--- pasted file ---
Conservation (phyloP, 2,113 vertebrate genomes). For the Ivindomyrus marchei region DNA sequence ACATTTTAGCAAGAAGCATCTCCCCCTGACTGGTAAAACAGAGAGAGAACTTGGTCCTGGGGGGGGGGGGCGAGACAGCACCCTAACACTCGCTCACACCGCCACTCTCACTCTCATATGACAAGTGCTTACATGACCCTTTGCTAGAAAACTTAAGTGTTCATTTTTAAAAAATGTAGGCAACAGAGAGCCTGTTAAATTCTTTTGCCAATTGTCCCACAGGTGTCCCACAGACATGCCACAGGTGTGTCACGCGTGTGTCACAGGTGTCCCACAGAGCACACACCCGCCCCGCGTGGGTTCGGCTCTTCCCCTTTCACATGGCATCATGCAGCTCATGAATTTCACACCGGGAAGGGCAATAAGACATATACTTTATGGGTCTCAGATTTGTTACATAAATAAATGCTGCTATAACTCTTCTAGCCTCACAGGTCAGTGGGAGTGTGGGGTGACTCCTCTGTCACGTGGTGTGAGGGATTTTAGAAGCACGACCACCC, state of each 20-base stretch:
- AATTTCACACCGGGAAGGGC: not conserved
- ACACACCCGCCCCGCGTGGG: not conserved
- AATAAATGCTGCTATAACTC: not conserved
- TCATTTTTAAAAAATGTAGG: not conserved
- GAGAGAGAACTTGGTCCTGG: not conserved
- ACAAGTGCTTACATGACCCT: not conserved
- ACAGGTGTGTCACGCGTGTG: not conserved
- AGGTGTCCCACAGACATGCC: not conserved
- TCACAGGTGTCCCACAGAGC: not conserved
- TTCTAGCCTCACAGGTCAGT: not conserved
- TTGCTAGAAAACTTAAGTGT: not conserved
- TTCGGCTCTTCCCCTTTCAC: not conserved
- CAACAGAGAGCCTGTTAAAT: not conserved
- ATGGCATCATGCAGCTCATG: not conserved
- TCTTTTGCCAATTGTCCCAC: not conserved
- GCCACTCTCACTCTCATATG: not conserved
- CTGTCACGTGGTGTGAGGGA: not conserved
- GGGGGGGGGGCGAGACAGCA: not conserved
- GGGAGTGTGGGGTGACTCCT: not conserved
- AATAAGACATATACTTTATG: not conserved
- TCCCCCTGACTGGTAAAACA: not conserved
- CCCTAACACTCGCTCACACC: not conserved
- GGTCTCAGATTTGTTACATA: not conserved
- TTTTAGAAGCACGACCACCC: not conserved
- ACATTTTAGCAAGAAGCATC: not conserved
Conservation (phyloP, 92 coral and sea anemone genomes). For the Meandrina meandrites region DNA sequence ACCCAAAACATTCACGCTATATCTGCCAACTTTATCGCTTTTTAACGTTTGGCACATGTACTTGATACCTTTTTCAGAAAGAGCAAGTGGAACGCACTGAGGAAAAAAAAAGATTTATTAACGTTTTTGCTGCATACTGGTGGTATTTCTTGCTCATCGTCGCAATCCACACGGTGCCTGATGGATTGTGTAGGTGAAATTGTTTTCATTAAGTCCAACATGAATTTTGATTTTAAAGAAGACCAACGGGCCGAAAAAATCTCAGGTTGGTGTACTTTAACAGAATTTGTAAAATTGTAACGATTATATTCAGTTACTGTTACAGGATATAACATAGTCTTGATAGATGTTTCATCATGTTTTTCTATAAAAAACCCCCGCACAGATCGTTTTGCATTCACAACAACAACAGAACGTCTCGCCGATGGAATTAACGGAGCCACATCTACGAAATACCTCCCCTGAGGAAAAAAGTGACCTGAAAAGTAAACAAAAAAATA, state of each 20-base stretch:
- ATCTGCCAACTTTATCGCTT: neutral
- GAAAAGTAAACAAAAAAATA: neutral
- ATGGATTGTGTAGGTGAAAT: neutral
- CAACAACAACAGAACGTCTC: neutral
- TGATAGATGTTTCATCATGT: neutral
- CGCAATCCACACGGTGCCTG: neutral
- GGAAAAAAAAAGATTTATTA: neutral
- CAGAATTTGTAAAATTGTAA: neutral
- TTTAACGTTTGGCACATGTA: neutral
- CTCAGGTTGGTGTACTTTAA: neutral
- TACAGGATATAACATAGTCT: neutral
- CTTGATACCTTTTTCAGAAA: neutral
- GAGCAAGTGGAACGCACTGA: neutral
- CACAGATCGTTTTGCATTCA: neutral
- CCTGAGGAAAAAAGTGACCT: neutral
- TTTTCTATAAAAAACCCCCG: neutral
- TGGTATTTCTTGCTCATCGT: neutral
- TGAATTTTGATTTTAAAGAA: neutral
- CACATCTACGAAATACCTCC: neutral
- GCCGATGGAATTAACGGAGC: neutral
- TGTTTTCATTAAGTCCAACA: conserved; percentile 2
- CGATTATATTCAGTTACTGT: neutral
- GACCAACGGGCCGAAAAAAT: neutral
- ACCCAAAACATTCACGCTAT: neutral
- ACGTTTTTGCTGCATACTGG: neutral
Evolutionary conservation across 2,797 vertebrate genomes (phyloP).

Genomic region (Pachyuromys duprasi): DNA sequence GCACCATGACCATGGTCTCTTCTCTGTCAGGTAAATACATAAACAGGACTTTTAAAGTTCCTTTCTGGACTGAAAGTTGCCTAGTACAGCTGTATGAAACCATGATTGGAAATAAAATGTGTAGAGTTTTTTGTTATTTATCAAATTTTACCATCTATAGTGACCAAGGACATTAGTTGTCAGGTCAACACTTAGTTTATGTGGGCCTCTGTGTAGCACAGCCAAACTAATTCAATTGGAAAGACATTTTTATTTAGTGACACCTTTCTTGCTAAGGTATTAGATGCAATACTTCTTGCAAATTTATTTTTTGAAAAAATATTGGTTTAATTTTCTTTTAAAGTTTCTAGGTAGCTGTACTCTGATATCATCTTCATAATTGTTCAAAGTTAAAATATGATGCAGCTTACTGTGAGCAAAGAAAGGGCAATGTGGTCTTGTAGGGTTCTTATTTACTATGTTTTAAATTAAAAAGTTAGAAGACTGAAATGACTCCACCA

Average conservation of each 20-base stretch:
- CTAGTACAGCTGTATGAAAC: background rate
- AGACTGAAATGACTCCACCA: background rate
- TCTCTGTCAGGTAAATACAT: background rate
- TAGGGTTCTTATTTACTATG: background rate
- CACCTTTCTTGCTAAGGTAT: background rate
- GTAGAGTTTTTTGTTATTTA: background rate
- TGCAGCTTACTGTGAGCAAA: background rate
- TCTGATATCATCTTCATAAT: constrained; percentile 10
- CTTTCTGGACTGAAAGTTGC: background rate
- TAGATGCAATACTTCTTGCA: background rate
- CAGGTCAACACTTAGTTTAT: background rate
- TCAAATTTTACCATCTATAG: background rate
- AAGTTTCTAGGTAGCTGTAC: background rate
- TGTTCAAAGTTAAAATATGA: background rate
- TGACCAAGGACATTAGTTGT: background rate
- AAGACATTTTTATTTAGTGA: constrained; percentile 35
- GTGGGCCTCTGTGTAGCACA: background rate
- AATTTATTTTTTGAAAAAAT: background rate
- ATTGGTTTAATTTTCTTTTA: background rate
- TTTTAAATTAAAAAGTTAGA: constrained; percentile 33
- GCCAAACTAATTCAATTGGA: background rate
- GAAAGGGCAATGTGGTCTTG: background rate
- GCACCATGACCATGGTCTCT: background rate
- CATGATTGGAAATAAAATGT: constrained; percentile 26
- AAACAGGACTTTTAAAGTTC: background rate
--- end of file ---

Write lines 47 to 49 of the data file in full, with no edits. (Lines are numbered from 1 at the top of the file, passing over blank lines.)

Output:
- GCCGATGGAATTAACGGAGC: neutral
- TGTTTTCATTAAGTCCAACA: conserved; percentile 2
- CGATTATATTCAGTTACTGT: neutral